Philosophy 2

Summer 2020 Session D

Number Title Instructor Days/time Room
2 Individual Morality & Social Justice Strelau MTuWTh 10-12 200 Wheeler

An introduction to fundamental issues in moral and political philosophy. This course will focus on three interconnected topics: C1. What determines whether a particular action is morally good? What are the most fundamental sources of right and wrong? Is moral correctness, a matter of objective truth? C2. What is it to be a morally good, or virtuous, person; and how does one become such a person? C3. And what is the optimum political and economic structure of a society?

We will examine several standard classic accounts, and the reasons that have been given for their correctness, as well as some influential contemporary theories; each spans C1-3 but they differ in emphasis. These include: Aristotle on virtues, practical reason, and human flourishing; Confucius on ritual and ‘the ideal moral agent’ = junzi; the ‘Exodus’ chapter in the Bible on the moral law; Locke on basic rights, the state of nature, and the social contract; Kant on pure reason as the source of moral principles, and on free will; Mill on utilitarianism and liberty. The contemporary theories include John Rawls’ broadly egalitarian view arrived at from ‘the original position’; individual rights-centered approaches such as Nozick’s; and recent work on virtue ethics.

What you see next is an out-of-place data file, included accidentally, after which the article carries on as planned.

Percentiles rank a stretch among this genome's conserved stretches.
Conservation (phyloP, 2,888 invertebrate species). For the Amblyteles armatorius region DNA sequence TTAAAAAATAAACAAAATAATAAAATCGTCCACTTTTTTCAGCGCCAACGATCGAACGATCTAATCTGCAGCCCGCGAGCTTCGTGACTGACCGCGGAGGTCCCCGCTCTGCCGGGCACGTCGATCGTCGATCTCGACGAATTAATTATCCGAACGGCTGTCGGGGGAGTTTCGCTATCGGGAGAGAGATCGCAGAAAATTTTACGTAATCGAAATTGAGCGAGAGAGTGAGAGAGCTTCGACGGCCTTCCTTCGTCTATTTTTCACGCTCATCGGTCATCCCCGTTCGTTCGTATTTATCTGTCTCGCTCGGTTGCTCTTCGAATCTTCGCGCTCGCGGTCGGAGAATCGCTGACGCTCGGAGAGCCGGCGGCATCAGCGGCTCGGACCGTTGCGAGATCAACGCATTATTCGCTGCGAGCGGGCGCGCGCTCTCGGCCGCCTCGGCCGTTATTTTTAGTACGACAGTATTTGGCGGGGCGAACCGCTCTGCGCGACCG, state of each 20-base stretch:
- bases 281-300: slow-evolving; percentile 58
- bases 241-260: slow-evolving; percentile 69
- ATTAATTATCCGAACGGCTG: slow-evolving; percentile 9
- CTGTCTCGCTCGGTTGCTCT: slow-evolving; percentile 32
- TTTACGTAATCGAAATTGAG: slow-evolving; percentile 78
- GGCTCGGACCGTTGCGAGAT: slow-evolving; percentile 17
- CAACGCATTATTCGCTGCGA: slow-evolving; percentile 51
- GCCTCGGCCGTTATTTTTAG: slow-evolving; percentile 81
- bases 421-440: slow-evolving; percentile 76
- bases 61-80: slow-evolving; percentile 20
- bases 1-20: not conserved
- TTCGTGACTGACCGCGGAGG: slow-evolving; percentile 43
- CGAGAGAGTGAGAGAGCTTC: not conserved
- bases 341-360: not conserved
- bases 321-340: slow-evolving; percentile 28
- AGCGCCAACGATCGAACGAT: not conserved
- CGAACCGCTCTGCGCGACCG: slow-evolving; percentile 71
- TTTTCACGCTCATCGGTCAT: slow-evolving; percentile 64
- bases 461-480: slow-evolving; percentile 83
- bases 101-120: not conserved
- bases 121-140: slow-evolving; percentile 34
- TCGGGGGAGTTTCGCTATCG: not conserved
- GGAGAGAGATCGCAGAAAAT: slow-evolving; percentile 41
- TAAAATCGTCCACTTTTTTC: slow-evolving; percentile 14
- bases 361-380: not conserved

We will apply these general accounts to prominent real-life issues of the present day, eg: law enforcement agencies some of whose members have developed biases (racism) and therefore do not treat all citizens equally; and massive unexpected economic disruptions caused by disasters such as pandemics. Throughout we’ll apply the accounts to a range of ordinary life examples, including difficult borderline cases.

Other readings will include Plato, Marcus Aurelius, and Hannah Arendt. Issues we’ll examine include: The nature of universal human rights (eg freedom of speech); what grounds them? A variety of definitions of equality, and the arguments given for them. Accounts of the transition from a state of nature to a civil government, especially the role of ‘protective associations’.